DURHAM, N.C. -- In Section 7 of Cameron Indoor Stadium last month, a collection of NBA scouts monitored a Duke practice that doubled as a private fundraiser for a local children's hospital.
The folks who travel the world to mine the market for prospective talent wind through the same gyms ad nauseam. They've seen the best. They've also been fooled. That's why the conclave of fatigued globetrotters aren't much of a demonstrative bunch in those settings.
While the donors and patients of the local children's hospital cheered throughout the three-hour practice, the NBA scouts mostly sat quietly as they observed the action on the floor. That was until five-star prospect Zion Williamson, a basketball phenom who boasts 1.8 million followers on Instagram, caught a rebound, hovered seemingly for a few seconds with his forehead near the top of the backboard and threw the ball through the rim.
It wasn't a dunk. It was the same maneuver a child uses when he slams a wad of bubble gum that's lost its flavor into a trash bin.
But this was a 10-foot rim. And the muscular 6-foot-6, 272-pound Williamson did this in traffic against elite NBA prospects, which prompted some of the typically composed pro scouts to gasp and shake their heads.
"It's like," one NBA scout said then, "it's not even fair."
Williamson is the biggest star in college basketball and he hasn't played one official game yet. That will come Tuesday when No. 4 Duke faces No. 2 Kentucky in the Champions Classic in Indianapolis (9:30 p.m. ET, ESPN).
He's not the first athletic marvel to grace a basketball court in the one-and-done era. But he's the first college basketball player who boasts the ingredients to transcend the sport in his first and, by all accounts, lone season at this level.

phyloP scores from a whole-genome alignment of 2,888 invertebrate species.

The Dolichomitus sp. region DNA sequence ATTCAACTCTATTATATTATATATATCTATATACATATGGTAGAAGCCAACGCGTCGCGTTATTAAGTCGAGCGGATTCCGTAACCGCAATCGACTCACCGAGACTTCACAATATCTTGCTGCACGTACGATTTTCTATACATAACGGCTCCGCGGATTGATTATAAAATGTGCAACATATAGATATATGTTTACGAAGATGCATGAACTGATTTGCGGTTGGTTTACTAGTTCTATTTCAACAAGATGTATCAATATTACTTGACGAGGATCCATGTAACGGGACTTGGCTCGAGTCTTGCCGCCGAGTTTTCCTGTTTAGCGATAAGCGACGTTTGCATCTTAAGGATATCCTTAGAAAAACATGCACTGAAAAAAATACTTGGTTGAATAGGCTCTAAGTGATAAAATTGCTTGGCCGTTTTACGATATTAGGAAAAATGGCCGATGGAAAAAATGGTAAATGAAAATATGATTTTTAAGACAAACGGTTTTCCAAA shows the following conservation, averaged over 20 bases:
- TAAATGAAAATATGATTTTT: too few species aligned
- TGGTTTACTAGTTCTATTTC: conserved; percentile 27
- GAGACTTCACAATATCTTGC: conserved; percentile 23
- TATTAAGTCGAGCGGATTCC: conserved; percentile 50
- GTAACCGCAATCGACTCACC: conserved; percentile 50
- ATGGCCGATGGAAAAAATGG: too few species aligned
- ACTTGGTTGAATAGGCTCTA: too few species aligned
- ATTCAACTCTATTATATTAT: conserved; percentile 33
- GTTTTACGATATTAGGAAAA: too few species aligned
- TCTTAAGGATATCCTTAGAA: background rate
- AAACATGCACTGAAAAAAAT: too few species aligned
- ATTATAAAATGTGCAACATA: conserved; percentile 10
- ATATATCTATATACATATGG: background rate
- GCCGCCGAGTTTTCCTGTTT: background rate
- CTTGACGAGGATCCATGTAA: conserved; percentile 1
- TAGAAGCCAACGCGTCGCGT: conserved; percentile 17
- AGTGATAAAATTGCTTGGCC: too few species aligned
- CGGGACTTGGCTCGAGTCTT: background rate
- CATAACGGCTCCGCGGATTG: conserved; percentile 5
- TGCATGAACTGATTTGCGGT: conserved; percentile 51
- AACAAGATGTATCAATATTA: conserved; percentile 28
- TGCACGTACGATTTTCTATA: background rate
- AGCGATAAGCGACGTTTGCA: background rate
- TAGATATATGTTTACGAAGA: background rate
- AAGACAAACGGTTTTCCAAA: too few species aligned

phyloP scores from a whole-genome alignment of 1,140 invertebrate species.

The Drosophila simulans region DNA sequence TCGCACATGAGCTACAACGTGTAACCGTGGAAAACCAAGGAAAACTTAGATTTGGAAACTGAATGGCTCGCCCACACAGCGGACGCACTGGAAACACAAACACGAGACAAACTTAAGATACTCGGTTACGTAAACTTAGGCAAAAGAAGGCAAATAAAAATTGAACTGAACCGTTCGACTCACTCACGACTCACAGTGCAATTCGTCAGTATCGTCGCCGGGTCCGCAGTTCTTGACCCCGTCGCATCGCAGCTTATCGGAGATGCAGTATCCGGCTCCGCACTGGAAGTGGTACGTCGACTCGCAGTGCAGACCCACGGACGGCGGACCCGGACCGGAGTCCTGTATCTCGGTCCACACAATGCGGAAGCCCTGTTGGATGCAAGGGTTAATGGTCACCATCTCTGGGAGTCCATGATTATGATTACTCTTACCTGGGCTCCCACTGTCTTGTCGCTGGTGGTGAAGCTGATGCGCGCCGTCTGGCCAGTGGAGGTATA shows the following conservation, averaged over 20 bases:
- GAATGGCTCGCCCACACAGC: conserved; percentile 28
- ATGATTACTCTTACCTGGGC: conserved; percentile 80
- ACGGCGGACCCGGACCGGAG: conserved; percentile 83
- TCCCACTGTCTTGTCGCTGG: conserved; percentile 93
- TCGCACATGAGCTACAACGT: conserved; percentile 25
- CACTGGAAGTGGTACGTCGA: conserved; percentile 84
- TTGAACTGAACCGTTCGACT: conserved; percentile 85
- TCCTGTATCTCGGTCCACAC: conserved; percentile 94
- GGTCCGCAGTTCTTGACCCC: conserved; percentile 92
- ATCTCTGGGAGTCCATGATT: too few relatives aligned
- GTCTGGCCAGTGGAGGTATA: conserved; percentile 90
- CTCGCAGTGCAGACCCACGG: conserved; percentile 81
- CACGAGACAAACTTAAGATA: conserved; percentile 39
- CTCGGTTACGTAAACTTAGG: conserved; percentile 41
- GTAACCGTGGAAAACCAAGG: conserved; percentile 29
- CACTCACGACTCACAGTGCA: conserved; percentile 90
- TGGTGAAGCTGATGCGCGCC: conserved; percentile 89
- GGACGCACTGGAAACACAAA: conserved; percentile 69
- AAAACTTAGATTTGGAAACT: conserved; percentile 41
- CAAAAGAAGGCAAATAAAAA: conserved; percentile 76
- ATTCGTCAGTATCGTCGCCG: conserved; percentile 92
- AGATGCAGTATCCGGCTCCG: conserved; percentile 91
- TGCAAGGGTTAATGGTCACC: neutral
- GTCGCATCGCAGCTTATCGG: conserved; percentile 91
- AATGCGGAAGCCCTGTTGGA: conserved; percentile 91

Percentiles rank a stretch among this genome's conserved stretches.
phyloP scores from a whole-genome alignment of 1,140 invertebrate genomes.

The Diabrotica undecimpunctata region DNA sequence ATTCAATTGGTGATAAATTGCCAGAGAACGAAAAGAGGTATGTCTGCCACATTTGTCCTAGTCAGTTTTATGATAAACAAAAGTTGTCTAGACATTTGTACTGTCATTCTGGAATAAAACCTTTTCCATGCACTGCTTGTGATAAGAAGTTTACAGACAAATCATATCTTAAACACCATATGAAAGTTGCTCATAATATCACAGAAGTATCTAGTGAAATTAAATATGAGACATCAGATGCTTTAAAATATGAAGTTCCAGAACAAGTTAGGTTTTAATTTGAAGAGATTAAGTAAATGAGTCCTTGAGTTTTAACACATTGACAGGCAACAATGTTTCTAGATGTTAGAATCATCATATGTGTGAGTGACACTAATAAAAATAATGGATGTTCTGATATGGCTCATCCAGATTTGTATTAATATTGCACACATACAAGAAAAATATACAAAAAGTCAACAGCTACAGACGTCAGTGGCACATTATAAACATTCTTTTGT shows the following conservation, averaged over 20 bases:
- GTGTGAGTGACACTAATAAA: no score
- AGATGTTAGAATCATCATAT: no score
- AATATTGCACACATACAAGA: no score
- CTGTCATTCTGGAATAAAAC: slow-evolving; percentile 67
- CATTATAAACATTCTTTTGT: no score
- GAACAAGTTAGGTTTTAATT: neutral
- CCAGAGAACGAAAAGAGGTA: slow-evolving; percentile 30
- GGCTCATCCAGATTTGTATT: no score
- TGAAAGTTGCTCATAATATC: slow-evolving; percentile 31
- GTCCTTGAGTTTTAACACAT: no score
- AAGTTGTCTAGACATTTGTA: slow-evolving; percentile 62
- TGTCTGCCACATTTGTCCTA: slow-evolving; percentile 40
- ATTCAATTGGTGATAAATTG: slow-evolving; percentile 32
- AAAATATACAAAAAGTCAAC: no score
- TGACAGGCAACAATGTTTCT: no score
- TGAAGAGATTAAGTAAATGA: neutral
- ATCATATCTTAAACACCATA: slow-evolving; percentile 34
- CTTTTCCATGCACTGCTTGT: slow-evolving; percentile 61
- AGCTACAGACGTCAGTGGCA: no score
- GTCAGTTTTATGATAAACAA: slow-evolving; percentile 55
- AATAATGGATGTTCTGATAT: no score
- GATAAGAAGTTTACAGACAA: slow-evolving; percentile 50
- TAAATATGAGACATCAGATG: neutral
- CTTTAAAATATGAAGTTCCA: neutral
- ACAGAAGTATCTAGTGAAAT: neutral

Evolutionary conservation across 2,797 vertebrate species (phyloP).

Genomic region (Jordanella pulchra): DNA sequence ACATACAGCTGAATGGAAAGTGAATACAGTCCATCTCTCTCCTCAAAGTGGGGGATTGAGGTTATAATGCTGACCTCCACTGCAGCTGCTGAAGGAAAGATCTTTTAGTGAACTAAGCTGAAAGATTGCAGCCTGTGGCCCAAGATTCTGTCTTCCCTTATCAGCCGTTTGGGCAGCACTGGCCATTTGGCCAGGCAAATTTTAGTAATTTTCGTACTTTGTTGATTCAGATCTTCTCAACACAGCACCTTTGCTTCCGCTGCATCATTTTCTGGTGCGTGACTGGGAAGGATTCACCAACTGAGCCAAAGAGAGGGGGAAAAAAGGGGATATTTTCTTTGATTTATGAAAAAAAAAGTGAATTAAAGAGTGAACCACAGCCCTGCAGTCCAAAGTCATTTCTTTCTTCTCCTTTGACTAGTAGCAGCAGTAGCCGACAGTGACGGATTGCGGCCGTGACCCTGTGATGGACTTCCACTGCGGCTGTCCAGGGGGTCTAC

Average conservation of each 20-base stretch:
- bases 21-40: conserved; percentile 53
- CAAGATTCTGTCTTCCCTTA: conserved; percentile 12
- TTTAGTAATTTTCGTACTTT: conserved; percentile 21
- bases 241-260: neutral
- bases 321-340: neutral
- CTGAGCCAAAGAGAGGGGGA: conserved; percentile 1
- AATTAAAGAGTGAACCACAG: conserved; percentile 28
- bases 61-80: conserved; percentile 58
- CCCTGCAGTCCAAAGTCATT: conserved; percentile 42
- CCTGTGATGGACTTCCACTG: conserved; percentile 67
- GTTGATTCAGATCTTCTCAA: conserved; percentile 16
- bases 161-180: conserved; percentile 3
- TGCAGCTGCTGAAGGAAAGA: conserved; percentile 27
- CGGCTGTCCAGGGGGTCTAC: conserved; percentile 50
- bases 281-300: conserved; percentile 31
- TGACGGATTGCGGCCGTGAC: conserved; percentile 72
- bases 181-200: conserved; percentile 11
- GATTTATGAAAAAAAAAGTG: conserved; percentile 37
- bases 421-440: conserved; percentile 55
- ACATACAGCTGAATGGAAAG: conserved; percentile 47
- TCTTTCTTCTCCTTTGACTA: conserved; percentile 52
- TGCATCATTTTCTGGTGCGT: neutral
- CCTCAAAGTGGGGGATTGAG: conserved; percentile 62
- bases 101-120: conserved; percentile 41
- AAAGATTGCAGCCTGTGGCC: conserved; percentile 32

"You're talking about somewhere around a 270-pound, 6-6/6-7 player," Mike Krzyzewski told ESPN last month. "He's not overweight. He's this unique athlete. By far the best jumper. Lateral movement is quicker and he floats. It's tough to explain. We're still learning how to position him."
In high school, the native of Spartanburg, South Carolina, drew energetic crowds with dunks that rivaled the best highlights in the NBA each night. A picture of Drake sporting Williamson's high school jersey from Spartanburg Day School was liked 576,000 times.
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His teammates call him "Zanos" like the supervillain "Thanos" from Marvel's "Avengers" movies. Along with R.J. Barrett, Cameron Reddish and Tre Jones, he's a member of the nation's top recruiting class, a group that could feature the top three picks in next summer's NBA draft.
He's also the star of "Earn Everything," the Duke documentary series on ESPN+. He was on the cover of Slam magazine in high school and his mixtapes, which feature his windmill and between-the-legs flushes, have been viewed millions of times on YouTube. LeBron James Jr.'s grassroots squad took a trip to Duke over the summer and hung out with Williamson and his teammates.
Right now, he has more Instagram followers than Magic Johnson (1.5 million). He has more videos on YouTube with 1,000,000 views or more than NBA All-Star Anthony Davis.
He's also in the middle of a growing controversy.
His alleged tie to the FBI corruption investigation that's disrupted the sport will only magnify the noise around him.
In the first trial in New York City, a defense attorney for Merl Code, one of three men convicted of felony wire fraud last month in the federal court case, unveiled transcripts of phone calls that allegedly detailed Kansas assistant Kurtis Townsend and his client discussing what it might take for Kansas to sign Williamson.
Per Krzyzewski, Williamson was exhaustively "vetted" prior to signing with Duke. But that cloud will only encourage those who have a permanent gripe against the school that has produced Christian Laettner, JJ Reddick, Grayson Allen and other polarizing stars.
Williamson could become the icon the game might have enjoyed had Kobe Bryant or LeBron James played college basketball and pass the "mom" test, according to Jesse Ghiorzi, the director of brand strategy at Indianapolis-based Charge, a consulting firm that has helped NASCAR and other sports organizations build their respective brands.
Ghiorzi said he measures an athlete's brand by its potential to become someone his mother, who is not a sports fan, might recognize. He said Williamson has that potential and a buzz unlike any amateur athlete he can recall.
"There is nobody I can think of that has had that kind of pop before they've played a professional game," he said. "Nobody that I can think of has ever been like him."